Monday - Deep Dive Sessions
On Monday 7 October you can join some exciting long form workshops. This is your chance to have a more deep-dive into subjects. Some workshops will take the whole day, some are 1,5 hours. But it’s all about sharing knowledge and deep dive conversation.
These are the workshops we announce so far:
In this 3-hour workshop Alice Woodruff, Director at Active City, will share a snapshot of behaviour change insights and methods that encourage people to walk more for transport. She will present examples of successful behavioural interventions delivered in a range of settings and scales, from workplaces to whole neighbourhoods.
Participants will workshop specific strategies and apply learning to their own examples and come away with methods to apply to their local transport context.
Alice will be joined by Daan Zegwaart who will share a case study of the Rotterdam Mobility as a Service (MaaS) experiment, which applied a mobility budget to influence people’s travel behaviour.
Alice is a travel behaviour change practitioner based in Melbourne Australia. She specialises in designing and implementing strategies to manage travel demand to city-centres, major workplaces, hospitals, schools and during major transport disruptions.
This workshop proposal is developed by America Walks, Como Anda (project by Cidade Ativa and Corrida Amiga) and International Federation of Pedestrians. The main goal of this workshop is to build up on the discussions had during the W21 Bogota workshop - tools, challenges and opportunities of convening local, regional and international networks of organizations so that they can work directly or indirectly with pedestrian mobility and collaborate and interact better in the future. Through dynamic and interactive methodologies, we want to share our experiences in network mapping, development, monitoring and articulation, while also allowing participants to share their stories. We want to make sure that all participants become protagonists of the activity, in a co-constructed process where we can learn from one another. The workshop will have global representation with an effort to engage many organizations from all over the world to take part and participate in this activity.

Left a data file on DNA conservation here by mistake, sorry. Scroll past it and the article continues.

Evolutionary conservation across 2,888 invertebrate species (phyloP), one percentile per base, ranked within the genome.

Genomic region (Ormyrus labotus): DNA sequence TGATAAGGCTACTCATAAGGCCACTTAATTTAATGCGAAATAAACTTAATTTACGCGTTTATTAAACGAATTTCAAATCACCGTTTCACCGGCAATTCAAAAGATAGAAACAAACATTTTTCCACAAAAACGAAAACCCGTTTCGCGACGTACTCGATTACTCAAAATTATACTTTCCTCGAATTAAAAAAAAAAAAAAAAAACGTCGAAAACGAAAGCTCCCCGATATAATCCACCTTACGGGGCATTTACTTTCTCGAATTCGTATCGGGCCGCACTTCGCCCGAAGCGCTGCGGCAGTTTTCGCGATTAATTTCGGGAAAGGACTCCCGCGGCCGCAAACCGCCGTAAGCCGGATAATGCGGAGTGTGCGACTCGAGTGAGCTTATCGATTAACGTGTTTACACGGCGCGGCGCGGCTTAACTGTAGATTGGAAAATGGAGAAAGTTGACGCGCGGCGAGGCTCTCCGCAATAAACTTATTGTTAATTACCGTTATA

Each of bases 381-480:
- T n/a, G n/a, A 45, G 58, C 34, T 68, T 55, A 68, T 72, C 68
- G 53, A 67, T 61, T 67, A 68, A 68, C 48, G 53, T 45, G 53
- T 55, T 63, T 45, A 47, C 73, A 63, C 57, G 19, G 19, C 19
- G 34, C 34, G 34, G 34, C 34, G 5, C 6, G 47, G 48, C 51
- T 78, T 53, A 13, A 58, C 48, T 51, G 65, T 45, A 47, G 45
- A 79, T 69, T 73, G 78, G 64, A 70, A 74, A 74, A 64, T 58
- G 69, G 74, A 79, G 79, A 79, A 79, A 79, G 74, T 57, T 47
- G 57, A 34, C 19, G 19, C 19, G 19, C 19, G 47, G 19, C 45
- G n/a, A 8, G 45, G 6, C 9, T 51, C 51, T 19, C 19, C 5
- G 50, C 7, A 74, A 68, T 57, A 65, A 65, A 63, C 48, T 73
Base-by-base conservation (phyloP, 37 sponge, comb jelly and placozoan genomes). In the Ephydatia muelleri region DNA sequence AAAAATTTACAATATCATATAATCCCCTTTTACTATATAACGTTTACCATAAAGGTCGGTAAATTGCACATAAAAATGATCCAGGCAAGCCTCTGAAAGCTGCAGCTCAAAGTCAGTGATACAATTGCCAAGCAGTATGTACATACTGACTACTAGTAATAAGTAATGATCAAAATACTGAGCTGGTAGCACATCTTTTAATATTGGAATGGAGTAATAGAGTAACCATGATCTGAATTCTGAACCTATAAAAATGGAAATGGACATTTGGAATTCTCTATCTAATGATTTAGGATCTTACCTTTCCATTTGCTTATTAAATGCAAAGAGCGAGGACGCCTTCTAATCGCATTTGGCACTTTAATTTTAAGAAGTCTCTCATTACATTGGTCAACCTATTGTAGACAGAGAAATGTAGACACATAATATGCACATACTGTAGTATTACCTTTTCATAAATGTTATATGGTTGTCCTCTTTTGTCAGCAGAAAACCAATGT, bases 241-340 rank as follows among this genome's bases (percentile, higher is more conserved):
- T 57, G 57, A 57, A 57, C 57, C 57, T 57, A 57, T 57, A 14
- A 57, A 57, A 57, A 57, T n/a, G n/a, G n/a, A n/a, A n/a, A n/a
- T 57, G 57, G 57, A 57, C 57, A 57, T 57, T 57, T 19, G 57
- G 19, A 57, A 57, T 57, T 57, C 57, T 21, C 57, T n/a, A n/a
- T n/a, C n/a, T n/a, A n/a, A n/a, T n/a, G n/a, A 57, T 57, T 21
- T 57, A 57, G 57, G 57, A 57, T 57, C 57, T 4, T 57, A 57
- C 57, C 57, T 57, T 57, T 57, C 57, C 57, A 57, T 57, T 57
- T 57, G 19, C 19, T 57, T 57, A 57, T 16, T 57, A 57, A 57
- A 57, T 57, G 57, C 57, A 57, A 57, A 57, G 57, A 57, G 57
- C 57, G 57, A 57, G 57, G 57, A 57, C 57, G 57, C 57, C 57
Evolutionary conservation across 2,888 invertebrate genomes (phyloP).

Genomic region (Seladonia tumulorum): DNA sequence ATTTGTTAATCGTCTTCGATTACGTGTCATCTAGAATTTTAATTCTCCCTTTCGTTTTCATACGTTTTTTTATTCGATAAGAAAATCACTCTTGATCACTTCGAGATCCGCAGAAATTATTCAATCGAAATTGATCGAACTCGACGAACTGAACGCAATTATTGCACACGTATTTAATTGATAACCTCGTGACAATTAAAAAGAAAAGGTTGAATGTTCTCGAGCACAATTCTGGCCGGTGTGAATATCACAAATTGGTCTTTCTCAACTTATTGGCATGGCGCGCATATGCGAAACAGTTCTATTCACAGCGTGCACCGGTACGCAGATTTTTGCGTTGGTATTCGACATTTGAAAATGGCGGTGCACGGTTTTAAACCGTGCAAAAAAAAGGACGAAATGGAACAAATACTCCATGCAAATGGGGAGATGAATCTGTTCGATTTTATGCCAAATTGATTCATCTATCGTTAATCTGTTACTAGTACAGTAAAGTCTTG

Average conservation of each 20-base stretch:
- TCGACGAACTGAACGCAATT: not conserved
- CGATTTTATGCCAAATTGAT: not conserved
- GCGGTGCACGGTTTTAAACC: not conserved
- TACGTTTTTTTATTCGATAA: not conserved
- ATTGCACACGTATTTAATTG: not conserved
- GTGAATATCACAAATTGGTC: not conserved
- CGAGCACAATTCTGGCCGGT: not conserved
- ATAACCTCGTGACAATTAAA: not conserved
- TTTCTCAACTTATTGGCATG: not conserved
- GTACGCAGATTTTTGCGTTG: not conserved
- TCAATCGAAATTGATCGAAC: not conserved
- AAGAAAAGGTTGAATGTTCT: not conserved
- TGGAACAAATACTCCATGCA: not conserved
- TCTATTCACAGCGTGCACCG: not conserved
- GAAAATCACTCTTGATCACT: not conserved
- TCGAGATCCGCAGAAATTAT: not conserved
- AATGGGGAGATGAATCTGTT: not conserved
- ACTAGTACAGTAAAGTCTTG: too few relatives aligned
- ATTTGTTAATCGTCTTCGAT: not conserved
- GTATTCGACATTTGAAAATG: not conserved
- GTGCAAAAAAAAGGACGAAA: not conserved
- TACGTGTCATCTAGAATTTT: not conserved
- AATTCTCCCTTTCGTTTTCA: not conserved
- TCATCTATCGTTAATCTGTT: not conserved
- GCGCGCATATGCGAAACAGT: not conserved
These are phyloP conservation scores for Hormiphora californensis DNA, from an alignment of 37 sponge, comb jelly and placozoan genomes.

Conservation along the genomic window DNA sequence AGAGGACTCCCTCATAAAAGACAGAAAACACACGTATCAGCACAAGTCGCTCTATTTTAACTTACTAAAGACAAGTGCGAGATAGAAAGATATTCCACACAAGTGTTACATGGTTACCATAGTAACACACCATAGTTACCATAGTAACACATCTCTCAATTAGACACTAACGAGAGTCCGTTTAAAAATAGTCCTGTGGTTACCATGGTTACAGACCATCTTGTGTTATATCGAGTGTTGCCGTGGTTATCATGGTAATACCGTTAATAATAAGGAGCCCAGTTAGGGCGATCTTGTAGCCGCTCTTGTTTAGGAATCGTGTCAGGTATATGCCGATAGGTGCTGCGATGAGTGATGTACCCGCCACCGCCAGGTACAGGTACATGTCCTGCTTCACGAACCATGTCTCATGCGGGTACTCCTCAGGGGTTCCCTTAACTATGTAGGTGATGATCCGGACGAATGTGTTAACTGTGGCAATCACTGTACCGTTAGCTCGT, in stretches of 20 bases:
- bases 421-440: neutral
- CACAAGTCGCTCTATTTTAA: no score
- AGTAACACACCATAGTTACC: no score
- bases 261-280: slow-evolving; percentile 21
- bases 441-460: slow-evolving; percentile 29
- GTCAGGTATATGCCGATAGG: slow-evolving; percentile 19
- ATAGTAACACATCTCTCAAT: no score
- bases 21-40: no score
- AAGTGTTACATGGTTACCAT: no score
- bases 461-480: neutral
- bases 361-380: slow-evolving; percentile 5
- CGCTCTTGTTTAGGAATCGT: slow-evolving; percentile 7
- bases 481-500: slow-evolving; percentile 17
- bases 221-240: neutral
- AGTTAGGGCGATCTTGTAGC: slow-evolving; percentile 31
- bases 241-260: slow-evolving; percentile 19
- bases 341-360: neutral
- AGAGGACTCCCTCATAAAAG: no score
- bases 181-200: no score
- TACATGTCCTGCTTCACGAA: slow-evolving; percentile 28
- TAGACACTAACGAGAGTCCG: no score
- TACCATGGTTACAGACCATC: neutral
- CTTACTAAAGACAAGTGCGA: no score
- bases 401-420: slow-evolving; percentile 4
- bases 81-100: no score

Leadership is importance in influencing followers to pursue objectives and attain outcomes is greatly recognized. It is important to go beyond designated and high-level leaders to leaders and stewards at different levels of society who have a role to play in influencing action on policy. This hand-on laboratory seeks to strengthen the leadership competence and strategies of advocates, decision-makers, practitioners and researchers to influence and navigate the complex political and policy environment to deliver effective walking policy outcomes.
By the end of this workshop, you will be able to explain the role of leadership in walking policy change. Explain the strategies policy change agents utilize to mobilize action and deliver solutions. Identify specific change actions you will implement to drive walking policy in your setting. Develop a change action strategy.
The issue of micromobilities is becoming a hot topic for many cities around the world. How to share the space between different users of the urban realm? This poses overwhelming technical challenges, and at a more profound level, it asks us to reconsider some of our deeply ingrained notions of ways to share space.
Cities are pressed to act, but they struggle with a lot of questions. How to deal with space management, legal recognition and backlash from the traditional users of the road space? We believe NOW is precisely the time to step back from a simple “controversy mode” and take the time and collective intelligence to address these issues in a comprehensive and holistic manner.
What is a street, a cycle-lane or a sidewalk for? Should these mobility spaces be replaced by other ways of organizing cohabitation in the face of a larger spectrum of modes and speeds?
Despite many efforts worldwide to collect data about walking and sojourning it is challenging. Mainly due to their characteristics, lack of knowledge and established practices as well as perceived expenses. The workshop will provide an overview of some current inexpensive and easy to use tools, in particular to assess street level characteristics, count pedestrians, estimate mobility patterns and assess policies. In round table discussions we will exchange experiences about methods and share tools that are functional in all communities. Also those with few resources but a high need for data. We will discuss advantages of high and low tech approaches. Please bring your knowledge, experiences and ideas to the table!
Finally, we will take the workshop onto the street to try out and demonstrate some measuring techniques. The scope will depend on the local situation and weather.
Measuring Walking Team (www.measuring-walking.org)